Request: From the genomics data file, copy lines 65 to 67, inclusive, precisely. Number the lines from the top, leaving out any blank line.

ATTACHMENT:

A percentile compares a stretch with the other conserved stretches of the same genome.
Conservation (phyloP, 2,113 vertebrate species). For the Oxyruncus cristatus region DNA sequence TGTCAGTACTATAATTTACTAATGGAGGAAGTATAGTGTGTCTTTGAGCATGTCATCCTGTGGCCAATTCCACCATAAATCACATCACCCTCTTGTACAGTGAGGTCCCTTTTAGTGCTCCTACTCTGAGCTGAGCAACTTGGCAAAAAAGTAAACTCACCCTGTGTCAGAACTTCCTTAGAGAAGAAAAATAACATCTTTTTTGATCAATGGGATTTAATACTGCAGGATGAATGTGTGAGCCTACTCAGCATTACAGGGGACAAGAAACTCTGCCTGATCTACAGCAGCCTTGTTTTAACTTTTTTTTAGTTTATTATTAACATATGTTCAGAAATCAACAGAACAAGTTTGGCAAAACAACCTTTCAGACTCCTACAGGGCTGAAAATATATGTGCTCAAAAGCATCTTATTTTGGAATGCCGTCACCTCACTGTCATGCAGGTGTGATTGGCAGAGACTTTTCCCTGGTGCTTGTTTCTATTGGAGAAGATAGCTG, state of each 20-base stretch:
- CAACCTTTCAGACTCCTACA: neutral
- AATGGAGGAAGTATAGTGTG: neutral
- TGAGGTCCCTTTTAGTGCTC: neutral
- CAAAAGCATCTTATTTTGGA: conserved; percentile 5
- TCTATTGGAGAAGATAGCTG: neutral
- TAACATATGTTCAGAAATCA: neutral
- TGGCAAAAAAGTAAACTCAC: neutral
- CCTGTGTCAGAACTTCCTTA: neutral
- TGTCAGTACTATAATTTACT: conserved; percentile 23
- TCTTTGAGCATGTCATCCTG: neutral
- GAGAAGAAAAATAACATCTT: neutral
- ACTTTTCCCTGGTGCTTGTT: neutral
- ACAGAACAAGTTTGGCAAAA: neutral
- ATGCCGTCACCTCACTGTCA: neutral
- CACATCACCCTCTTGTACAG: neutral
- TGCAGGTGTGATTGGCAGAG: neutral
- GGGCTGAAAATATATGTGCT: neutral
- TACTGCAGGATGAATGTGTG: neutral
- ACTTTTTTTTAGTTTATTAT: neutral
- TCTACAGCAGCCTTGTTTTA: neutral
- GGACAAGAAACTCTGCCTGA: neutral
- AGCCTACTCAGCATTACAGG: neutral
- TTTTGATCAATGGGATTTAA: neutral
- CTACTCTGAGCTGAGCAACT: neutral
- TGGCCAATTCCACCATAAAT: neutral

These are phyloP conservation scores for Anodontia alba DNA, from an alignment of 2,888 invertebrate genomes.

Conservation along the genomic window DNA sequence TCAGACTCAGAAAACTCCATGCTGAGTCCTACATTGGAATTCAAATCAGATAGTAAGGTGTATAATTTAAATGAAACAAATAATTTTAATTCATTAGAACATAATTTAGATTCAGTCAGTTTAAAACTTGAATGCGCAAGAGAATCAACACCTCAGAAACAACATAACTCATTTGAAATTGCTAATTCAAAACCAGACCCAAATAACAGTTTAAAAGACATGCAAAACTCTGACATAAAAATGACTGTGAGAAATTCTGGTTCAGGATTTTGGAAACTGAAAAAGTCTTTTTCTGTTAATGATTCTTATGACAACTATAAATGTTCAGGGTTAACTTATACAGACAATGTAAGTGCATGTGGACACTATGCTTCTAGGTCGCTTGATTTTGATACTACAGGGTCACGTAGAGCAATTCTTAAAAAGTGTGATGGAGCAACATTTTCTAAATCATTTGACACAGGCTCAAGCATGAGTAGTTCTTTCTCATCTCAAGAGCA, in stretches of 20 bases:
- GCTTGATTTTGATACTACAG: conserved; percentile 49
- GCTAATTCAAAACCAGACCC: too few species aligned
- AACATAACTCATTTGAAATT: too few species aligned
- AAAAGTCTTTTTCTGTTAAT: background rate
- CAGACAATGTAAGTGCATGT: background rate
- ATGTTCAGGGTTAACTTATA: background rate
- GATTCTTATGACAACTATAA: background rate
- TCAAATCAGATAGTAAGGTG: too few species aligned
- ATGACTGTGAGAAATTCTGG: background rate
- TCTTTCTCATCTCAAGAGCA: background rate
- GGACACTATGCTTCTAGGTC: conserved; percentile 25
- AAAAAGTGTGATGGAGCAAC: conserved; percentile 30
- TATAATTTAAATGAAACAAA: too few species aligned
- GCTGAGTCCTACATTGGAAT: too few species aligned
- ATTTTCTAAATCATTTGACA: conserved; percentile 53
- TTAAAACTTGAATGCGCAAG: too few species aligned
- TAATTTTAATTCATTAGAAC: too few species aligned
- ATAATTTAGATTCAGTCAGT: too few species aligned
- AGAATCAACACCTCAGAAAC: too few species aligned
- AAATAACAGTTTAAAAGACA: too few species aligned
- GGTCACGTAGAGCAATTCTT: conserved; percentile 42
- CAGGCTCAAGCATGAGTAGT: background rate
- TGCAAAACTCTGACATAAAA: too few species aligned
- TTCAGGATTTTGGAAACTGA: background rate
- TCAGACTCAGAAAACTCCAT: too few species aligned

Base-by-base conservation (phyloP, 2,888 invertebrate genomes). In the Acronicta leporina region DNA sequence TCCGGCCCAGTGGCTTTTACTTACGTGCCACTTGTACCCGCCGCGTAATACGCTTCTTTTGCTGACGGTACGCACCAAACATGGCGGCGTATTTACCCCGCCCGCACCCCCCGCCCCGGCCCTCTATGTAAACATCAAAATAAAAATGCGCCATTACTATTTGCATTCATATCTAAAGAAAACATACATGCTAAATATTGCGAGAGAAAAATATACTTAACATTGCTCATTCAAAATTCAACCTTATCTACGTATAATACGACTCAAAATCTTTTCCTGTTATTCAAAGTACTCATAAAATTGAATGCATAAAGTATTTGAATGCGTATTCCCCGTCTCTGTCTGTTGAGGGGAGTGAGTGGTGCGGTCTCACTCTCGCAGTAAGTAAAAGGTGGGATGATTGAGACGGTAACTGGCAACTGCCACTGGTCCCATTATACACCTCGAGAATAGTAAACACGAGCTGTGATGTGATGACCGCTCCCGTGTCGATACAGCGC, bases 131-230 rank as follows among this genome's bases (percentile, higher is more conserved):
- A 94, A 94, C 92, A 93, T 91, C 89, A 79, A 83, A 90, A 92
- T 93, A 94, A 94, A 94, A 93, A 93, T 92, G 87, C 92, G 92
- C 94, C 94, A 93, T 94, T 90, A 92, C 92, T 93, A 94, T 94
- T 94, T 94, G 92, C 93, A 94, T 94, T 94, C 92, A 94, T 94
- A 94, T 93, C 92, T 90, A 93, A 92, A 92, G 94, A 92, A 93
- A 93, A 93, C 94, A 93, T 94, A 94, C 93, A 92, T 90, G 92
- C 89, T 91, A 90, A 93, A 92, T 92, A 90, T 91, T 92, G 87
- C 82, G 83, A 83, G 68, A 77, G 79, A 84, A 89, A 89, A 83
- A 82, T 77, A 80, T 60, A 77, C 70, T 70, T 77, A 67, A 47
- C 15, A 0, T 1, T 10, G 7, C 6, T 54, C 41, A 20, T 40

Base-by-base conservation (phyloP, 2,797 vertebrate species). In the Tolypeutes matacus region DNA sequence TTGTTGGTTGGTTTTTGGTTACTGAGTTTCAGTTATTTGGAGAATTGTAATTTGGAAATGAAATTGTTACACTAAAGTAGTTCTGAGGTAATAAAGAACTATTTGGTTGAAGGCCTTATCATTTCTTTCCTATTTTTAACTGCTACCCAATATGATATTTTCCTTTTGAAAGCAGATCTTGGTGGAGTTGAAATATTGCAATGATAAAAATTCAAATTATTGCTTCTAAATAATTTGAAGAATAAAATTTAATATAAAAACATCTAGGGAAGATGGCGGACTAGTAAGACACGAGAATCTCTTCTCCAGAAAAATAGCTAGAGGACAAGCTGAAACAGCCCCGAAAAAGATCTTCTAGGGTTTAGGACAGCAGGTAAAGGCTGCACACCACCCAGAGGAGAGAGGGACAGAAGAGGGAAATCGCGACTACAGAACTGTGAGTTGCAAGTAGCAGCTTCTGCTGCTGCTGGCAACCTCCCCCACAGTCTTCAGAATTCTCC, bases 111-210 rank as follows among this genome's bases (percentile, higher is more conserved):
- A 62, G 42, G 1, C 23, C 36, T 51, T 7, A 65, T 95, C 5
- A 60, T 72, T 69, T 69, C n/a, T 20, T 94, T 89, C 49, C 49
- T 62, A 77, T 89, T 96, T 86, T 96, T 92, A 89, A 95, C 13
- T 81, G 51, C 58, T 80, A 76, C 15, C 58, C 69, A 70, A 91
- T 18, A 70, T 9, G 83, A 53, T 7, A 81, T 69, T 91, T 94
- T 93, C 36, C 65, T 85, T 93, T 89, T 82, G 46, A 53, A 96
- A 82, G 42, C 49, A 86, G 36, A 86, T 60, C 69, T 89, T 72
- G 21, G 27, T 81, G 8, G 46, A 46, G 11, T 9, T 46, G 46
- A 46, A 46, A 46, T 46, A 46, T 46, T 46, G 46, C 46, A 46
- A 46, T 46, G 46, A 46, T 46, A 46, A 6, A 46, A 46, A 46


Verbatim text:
- C 15, A 0, T 1, T 10, G 7, C 6, T 54, C 41, A 20, T 40

Base-by-base conservation (phyloP, 2,797 vertebrate species). In the Tolypeutes matacus region DNA sequence TTGTTGGTTGGTTTTTGGTTACTGAGTTTCAGTTATTTGGAGAATTGTAATTTGGAAATGAAATTGTTACACTAAAGTAGTTCTGAGGTAATAAAGAACTATTTGGTTGAAGGCCTTATCATTTCTTTCCTATTTTTAACTGCTACCCAATATGATATTTTCCTTTTGAAAGCAGATCTTGGTGGAGTTGAAATATTGCAATGATAAAAATTCAAATTATTGCTTCTAAATAATTTGAAGAATAAAATTTAATATAAAAACATCTAGGGAAGATGGCGGACTAGTAAGACACGAGAATCTCTTCTCCAGAAAAATAGCTAGAGGACAAGCTGAAACAGCCCCGAAAAAGATCTTCTAGGGTTTAGGACAGCAGGTAAAGGCTGCACACCACCCAGAGGAGAGAGGGACAGAAGAGGGAAATCGCGACTACAGAACTGTGAGTTGCAAGTAGCAGCTTCTGCTGCTGCTGGCAACCTCCCCCACAGTCTTCAGAATTCTCC, bases 111-210 rank as follows among this genome's bases (percentile, higher is more conserved):
- A 62, G 42, G 1, C 23, C 36, T 51, T 7, A 65, T 95, C 5